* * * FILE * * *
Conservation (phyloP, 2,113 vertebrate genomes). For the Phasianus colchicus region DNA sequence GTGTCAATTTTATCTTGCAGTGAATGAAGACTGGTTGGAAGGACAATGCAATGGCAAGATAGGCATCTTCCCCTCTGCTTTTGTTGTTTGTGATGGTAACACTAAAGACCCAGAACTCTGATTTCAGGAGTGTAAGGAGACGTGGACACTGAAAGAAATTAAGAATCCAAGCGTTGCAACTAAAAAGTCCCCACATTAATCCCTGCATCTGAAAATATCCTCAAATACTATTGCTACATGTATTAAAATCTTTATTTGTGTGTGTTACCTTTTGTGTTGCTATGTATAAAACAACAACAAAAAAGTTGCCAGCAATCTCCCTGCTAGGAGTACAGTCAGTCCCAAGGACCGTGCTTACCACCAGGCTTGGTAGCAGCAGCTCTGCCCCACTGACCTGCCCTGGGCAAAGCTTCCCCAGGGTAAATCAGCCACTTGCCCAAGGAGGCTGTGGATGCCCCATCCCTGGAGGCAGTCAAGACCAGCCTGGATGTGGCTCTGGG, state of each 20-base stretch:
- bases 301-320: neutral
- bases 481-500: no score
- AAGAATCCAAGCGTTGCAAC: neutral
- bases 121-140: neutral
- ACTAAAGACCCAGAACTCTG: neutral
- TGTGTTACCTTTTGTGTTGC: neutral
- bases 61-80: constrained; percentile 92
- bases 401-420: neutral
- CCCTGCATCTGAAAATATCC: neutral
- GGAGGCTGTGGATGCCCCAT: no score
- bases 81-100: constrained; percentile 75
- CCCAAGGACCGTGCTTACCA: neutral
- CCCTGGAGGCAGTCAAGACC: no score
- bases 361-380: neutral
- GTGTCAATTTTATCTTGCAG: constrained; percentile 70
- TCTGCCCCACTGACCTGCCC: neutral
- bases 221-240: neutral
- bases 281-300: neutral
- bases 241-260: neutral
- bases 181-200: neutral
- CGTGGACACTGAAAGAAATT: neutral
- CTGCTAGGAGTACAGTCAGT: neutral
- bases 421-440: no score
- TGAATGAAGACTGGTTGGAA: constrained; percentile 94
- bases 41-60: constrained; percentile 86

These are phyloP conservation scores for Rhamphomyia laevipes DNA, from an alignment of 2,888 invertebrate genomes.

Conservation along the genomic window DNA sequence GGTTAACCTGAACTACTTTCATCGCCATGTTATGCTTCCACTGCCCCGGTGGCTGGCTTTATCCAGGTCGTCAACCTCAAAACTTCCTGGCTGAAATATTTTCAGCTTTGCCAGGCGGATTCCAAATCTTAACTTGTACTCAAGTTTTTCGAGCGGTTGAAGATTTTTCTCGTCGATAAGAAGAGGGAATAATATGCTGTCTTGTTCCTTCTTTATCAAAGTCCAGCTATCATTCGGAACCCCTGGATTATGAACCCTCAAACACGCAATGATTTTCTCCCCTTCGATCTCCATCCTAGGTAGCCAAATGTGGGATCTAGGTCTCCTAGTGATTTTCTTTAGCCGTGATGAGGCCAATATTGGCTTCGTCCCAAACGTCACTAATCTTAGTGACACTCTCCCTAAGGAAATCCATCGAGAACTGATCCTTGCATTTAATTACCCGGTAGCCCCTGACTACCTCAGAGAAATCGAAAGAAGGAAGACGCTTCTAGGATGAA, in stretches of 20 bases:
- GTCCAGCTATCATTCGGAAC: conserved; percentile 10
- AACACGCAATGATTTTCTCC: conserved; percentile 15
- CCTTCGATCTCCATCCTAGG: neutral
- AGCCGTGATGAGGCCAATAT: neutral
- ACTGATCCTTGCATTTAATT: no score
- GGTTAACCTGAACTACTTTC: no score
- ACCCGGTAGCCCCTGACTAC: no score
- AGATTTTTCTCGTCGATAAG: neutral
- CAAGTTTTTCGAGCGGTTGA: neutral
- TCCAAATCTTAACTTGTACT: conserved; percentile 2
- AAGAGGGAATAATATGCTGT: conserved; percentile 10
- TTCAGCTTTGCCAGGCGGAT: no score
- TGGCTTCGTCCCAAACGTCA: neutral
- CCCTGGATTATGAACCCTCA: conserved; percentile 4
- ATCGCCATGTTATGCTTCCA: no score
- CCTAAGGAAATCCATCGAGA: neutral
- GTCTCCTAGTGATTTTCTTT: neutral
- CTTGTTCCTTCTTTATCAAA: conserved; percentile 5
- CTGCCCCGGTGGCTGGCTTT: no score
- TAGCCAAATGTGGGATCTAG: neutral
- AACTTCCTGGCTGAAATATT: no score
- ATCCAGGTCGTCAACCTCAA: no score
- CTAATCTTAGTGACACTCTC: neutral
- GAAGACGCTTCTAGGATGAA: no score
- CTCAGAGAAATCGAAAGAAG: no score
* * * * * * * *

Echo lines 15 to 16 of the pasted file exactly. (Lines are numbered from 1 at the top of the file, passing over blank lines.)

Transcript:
- bases 361-380: neutral
- GTGTCAATTTTATCTTGCAG: constrained; percentile 70